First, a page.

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High prosecutor sacked as Taipei mayor calls for SID abolition
Taiwan News, Staff Writer
2013-12-20 03:49 PM
TAIPEI (Taiwan News) – Taiwan High Prosecutors Office Chief Prosecutor Chen Shou-huang was sacked Friday for his role in the alleged influence-peddling scandal surrounding Legislative Speaker Wang Jin-pyng, while Taipei Mayor Hau Lung-bin told reporters that the Supreme Prosecutors Office Special Investigation Division (SID) could be abolished.

His comments came as the government was still facing low popularity ratings and Prosecutor-General Huang Shih-ming faced mounting pressure to resign over his handling of influence-peddling allegations against Legislative Speaker Wang Jin-pyng.

Chen was sacked from his position as chief prosecutor at the Taiwan High Prosecutors Office by a Ministry of Justice committee after also receiving a warning about his behavior. He will be transferred to work as a prosecutor for the Supreme Prosecutors Office, reports said.

Chen reportedly accepted phone calls from Wang and from then-Justice Minister Tseng Yung-fu to ask another prosecutor, Lin Hsiu-tao, not to go ahead with an appeal against a top opposition lawmaker after he was found not guilty of embezzlement. Lin also received an official caution Friday, reports said.

Hau said the SID could be gradually phased out because its impartiality and reliability had recently been questioned. The public had grave doubts about its behavior in the Wang case, he said.

The Ministry of Justice Prosecutorial Evaluation Committee last weekend decided it would refer Huang to the Control Yuan and recommend his dismissal because of his behavior in the matter.

The Control Yuan, the nation’s most important government watchdog, failed twice to impeach the top prosecutor, but a third attempt was on the cards, its members said.

Huang also faces a court case after prosecutors charged him with revealing confidential information about the Wang investigation. The case goes back to August 31, when Huang called the president to arrange a meeting, during which he revealed details about the accusations against Wang. Later that day, Ma called in Jiang and a top presidential aide to discuss the matter and the next day, he phoned Huang for another meeting.

The prosecutor-general argued he was innocent because even though the investigation was not officially completed until September 5, its conclusions were already clear by the time he asked to meet the president. The case also led to charges that the SID used illegal wiretaps on the Legislative Yuan to come up with its accusations. A power struggle between Ma and Wang threatened to rip the government and the KMT apart, with a court case still continuing to pit the legislative speaker against the party he wants to continue and be a member of.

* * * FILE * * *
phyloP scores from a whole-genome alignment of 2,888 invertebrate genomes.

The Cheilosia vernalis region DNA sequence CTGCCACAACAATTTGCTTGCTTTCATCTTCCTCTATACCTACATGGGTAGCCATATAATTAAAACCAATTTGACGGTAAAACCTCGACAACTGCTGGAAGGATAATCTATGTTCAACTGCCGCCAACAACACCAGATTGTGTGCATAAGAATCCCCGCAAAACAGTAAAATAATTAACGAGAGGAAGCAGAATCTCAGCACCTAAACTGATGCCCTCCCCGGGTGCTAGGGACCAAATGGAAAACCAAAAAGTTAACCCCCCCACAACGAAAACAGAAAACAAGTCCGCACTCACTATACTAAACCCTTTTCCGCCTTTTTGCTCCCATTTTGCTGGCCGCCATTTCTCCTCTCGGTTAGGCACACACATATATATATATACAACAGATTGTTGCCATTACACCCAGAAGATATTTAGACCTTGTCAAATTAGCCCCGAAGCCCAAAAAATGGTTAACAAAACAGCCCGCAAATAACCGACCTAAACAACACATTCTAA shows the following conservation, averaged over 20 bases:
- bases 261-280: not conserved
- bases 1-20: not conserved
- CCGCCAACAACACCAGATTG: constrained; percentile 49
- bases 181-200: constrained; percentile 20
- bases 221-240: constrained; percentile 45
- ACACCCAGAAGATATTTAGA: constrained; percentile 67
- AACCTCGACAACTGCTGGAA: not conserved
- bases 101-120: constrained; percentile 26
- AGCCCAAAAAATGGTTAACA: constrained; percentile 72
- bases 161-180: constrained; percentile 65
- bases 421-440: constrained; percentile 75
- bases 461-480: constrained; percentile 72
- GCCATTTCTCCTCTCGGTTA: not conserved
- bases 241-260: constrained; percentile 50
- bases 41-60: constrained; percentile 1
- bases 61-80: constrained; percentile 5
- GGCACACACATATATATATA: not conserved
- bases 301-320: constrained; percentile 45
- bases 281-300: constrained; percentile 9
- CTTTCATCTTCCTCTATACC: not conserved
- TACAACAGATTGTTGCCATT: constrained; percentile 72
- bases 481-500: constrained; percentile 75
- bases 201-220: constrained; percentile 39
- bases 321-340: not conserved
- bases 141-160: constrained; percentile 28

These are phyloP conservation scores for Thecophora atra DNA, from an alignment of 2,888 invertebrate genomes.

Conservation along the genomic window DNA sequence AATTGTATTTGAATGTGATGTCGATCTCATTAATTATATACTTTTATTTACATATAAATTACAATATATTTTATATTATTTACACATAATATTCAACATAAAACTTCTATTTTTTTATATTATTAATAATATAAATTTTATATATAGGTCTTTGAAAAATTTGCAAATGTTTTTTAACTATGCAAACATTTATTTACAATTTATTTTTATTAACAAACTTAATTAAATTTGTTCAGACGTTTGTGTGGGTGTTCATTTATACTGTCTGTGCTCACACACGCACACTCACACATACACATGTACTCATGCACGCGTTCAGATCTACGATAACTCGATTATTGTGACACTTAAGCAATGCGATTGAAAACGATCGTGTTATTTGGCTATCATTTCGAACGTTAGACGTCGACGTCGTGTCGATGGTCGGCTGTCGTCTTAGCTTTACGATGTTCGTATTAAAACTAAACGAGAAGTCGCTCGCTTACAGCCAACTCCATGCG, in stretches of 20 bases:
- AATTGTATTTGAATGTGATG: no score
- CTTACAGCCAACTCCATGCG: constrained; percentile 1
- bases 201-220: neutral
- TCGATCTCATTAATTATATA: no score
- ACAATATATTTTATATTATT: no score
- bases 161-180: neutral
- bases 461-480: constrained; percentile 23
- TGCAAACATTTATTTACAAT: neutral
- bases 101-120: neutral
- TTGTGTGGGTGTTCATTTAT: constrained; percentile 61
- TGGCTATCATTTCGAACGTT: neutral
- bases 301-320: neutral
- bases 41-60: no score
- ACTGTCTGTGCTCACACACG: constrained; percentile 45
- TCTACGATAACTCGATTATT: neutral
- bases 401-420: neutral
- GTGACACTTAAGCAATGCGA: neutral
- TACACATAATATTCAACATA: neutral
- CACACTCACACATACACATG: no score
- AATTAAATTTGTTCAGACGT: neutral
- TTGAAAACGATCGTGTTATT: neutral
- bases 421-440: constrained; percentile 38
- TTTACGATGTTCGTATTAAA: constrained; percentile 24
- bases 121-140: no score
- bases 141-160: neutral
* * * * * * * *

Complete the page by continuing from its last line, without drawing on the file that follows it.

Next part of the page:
Hau also told reporters Friday that Premier Jiang Yi-huah should receive a new chance to reshuffle his Cabinet. He said the current Cabinet was the target of public doubts about its efficiency and capability in the face of various problems such as the faltering economy, pollution of the environment and problems with food safety.

Jiang should receive another chance to reconstitute his Cabinet team and recruit ministers who were more responsive, Hau was reported as saying. A new team would be able to win the confidence of the public, he added.

He deflected questions about his candidacy for the Cabinet. Hau reaches the end of his second and final term as mayor in December next year, and is widely believed to be preparing a bid for the ruling Kuomintang’s presidential nomination for the 2016 election.

He denied not seeing eye to eye with President Ma Ying-jeou, saying he just said the words he believed in and did the things he believed in. Ma and Jiang worked fine together, he told reporters.

Hau has been known to make suggestions diverging from official KMT viewpoints, such as his support for medical parole for former President Chen Shui-bian. Critics have accused him of trying to court opposition support for his alleged presidential aspirations.

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